Home Entertainment

 

Request iQ Dover NH

Music servers make the most sense when you can access them from any room in your home, which hasn’t been so easy to do with Request’s products. The company set itself to fixing the problem—and, in the process, its engineers rethought the way a multiroom system should work.

Magnolia Home Theater
(603) 431-1269
45 GOSLING RD
Newington, NH
 
State St. Discount
(603) 436-7047
3613 Lafayette Rd.
Portsmouth, NH
 
Audio Video Experience, Inc.
(603) 601-1050
33 Lafayette Road
Hampton Falls, NH
Services
Audio / Video, Home Automation / Systems Integration / Home Networking, Multi-Room Audio, Multi-Room Controls, Multi-Room Video
Brands
McIntosh,Runco, Crestron, Snell, Integra, SpeakerCraft, Epson, Sunfire, Vutec, Boston, Triad, NuVision Pioneer Elite,Hitachi,Parasound, NHT, Artison, Berkline,Kaleidescape, Netstreams
Certifications
One or more employees at this company have achieved CEDIA Professional Certification status:- Mark Frechette, CEDIA Certified Professional EST II- Andrew Himmer, CEDIA Certified Professional Designer- Vaughn Petraglia, CEDIA Certified Professional Designer

Russound
5 Forbes Road
Newmarket, NH
 
Wizard Technologies
(603) 448-7312
31 Alden Road, Suite 1
Lebanon, NH
 
Dc Home Systems
(603) 433-4393
170 West Road Suite 4 Dc Home Systems
Portsmouth, NH
 
See Hear Gear
(603) 778-8242
9B Lovell Rd
Stratham, NH
 
Audio Video Experience, Inc
(603) 601-1050
33 Lafayette Road Audio Video Experience, Inc
Hampton Falls, NH
 
Apex Cleaning Company LLC
(603) 772-4075
134 Front St
Exeter, NH
 
Audio Video Advisors
(603) 643-1555
76 East Wheelock Street Audio Video Advisors
Hanover, NH
 

Request iQ

Provided By:

June 13, 2008 By Brent Butterworth

From One to Many

Request built its name as the Mercedes of music servers. Other music servers work fine, but most of them are as dully competent as a Toyota Corolla. Like an E-Class sedan, Request’s servers rise above mediocrity with superior construction and thoughtful, unique features.

Music servers make the most sense when you can access them from any room in your home, which hasn’t been so easy to do with Request’s products. The company set itself to fixing the problem—and, in the process, its engineers rethought the way a multiroom system should work.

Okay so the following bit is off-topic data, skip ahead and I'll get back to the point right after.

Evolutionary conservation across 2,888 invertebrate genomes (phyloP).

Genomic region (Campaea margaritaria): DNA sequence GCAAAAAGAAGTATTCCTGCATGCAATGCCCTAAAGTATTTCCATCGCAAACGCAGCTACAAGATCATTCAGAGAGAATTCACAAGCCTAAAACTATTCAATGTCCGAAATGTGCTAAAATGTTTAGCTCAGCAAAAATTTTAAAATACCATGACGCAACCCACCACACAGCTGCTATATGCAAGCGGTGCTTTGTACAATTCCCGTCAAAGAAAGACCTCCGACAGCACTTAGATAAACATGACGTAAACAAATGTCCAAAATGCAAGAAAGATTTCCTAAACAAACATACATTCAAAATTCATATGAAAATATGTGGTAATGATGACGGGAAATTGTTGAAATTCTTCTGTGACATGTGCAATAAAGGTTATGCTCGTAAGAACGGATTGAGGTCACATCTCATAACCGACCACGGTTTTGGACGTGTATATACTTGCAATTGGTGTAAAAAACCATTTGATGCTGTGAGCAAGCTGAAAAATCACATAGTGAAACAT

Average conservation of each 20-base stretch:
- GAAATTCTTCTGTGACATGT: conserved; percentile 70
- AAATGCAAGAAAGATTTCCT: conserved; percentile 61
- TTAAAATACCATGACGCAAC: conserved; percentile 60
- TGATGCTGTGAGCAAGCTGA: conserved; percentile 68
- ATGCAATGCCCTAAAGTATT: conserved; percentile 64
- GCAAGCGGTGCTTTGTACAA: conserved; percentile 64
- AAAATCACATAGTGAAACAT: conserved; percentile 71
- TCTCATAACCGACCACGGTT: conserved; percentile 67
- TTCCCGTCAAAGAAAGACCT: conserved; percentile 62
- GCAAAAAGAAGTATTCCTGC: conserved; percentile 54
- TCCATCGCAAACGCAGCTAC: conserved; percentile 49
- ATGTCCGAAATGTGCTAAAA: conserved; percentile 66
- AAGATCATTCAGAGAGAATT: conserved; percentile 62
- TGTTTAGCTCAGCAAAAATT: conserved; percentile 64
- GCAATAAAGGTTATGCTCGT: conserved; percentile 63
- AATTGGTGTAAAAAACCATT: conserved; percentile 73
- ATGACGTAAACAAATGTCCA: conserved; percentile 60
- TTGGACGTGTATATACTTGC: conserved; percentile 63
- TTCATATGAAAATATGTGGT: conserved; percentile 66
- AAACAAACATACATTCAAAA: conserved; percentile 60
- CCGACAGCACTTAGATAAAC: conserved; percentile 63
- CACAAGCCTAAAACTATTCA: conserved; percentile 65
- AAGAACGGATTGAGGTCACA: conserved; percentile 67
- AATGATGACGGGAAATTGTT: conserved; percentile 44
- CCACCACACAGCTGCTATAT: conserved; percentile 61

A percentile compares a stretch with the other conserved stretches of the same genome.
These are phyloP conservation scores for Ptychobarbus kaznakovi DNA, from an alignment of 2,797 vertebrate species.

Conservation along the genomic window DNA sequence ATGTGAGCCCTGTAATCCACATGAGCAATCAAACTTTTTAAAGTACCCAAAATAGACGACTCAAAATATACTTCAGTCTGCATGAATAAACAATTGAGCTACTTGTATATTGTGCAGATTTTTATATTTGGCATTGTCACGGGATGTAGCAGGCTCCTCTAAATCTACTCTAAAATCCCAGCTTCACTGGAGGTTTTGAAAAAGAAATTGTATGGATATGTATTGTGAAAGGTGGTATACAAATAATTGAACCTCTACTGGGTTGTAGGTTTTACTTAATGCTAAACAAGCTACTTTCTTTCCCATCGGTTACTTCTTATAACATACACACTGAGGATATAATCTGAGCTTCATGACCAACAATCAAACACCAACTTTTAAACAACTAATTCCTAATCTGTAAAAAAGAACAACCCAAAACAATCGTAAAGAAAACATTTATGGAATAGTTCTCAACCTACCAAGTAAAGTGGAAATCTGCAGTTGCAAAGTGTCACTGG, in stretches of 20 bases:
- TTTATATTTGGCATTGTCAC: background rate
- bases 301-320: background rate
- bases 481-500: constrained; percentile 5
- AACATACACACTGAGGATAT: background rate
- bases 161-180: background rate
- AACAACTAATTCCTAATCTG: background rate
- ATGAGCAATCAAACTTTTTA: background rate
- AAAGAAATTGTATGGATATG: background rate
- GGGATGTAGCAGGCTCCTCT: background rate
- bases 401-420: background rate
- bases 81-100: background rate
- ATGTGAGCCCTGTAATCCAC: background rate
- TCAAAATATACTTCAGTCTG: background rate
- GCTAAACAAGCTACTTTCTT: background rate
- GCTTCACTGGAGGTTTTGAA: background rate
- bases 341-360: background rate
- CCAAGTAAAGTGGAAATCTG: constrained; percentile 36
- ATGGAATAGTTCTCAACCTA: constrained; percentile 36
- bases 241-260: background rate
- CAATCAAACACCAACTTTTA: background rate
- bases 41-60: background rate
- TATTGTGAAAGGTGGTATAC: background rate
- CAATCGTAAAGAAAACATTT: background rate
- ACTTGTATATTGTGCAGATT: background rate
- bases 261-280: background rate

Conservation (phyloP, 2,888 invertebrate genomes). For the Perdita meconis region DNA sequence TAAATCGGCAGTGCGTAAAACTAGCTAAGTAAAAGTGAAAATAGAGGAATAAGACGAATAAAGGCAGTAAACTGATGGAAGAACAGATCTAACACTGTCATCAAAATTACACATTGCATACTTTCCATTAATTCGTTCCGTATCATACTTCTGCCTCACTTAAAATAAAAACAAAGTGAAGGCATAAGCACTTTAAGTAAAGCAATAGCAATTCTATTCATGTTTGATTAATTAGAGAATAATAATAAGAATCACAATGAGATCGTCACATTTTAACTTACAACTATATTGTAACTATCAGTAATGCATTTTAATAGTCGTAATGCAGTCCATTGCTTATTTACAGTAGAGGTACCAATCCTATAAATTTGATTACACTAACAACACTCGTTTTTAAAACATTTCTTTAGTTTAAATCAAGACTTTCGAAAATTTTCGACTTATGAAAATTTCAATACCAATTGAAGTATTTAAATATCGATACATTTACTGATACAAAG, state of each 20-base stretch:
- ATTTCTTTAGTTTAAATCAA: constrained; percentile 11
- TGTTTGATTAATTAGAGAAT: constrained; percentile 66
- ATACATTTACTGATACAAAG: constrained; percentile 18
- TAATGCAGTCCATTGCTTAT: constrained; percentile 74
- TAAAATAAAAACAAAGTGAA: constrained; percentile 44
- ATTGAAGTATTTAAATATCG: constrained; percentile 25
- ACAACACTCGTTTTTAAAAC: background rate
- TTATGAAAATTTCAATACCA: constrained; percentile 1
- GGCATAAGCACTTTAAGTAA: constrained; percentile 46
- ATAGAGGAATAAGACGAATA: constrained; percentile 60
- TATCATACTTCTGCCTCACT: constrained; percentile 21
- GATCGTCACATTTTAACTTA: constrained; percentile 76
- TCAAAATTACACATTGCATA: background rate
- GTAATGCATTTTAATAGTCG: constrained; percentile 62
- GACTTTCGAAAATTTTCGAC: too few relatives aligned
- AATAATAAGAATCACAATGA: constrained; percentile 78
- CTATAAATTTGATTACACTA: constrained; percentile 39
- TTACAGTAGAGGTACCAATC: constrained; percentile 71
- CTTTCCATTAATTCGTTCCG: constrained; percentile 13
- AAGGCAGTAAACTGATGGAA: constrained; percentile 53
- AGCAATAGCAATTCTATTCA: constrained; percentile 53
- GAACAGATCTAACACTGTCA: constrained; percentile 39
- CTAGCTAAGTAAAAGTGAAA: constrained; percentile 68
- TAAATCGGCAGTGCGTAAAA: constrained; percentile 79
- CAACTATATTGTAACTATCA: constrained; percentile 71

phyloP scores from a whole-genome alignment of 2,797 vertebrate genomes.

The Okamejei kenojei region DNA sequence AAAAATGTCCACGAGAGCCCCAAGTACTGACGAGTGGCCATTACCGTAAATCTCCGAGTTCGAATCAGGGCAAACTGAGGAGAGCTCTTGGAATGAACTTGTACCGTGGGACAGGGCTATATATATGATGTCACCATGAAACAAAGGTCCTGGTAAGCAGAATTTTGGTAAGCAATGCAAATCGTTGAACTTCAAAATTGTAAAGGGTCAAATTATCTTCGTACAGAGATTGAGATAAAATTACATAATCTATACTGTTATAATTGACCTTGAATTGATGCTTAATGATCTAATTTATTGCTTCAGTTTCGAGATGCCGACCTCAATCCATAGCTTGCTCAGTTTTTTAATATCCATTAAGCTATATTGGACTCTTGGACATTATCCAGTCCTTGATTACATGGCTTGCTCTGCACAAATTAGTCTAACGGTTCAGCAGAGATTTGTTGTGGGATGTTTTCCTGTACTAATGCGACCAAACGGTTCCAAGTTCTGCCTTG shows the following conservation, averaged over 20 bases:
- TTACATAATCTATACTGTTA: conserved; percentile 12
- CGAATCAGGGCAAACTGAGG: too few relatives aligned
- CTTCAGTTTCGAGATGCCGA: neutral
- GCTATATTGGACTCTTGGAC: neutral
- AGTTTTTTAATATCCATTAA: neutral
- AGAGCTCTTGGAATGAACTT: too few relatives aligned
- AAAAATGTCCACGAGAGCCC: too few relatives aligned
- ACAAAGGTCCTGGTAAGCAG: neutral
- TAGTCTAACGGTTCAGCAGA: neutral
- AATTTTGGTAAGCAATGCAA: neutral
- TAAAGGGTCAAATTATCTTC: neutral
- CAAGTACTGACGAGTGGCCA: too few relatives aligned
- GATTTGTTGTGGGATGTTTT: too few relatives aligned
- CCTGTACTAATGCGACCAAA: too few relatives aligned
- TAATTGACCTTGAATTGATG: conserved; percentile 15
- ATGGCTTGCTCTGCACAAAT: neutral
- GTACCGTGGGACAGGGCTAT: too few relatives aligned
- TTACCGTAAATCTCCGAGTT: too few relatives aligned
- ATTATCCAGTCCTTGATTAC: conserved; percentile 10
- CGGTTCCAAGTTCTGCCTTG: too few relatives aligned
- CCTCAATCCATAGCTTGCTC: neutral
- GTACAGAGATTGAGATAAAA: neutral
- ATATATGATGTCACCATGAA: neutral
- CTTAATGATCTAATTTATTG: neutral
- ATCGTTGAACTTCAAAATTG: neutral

The result is the iQ, an entire multiroom system built around a music server. Even though it’s structured differently from most competing systems, the iQ is not really so different in day-to-day operation. Once again, it is Request’s unique, thoughtful features that distinguish the product.

IQ.IMS

Most multiroom systems center around a switcher/amplifier. Your installer connects source devices, like a CD player and a radio, and the switcher/amp routes the sound to multiple rooms. With the iQ system, the iQ.IMS music server is the core. The IMS can emit as many as four separate music streams, plus radio from optional XM and AM/FM tuners, streaming audio from the Internet, audio from cable boxes and satellite tuners, and music from the Finetune online service. Instead of having a closet full of gear, you have just a few boxes—and your installer has a lot less programming and configuring to do. Request’s 16-channel iQ.IMA amplifier provides the power; no other amplifier will work with the iQ.IMS.

Your principal interface will probably be the iQ.TS35, a 3.5-inch, in-wall touchscreen. When you’re not fussing with it, the screen shows the weather and/or the latest numbers in your stock portfolio. Personally, the thought of my music collection flowing through the same device that delivers my financial market news makes me queasy, but I’d probably better get over it. How much aesthetic purity can anyone who lives in the same county as Britney Spears, Paris Hilton, and Lindsay Lohan really achieve, anyway?

Back to the iQ.TS35. Those who aren’t afraid to punch a button will quickly figure out how to use the TS35 to browse their music collection by artist, genre, song, or album. Hard buttons on the right let you navigate through the music collection, while hard buttons on the left adjust volume and mute the sound. The screen also displays album art, which gives it a certain “wow” factor compared with more basic control devices.

Request offers other control interfaces, too. The TS.15 is a jumbo, 15-inch touchscreen that’s somewhat easier to navigate than the iQ.TS35 but is rather bulky. It’s best suited to sit on a tabletop or bar. There’s also the Freedom, a wireless Nokia Web tablet with a 4-inch screen that employs the same exact control interface as the TS35. Like all of these interface devices, the Freedom can control the sound in any room, so it’s practi...

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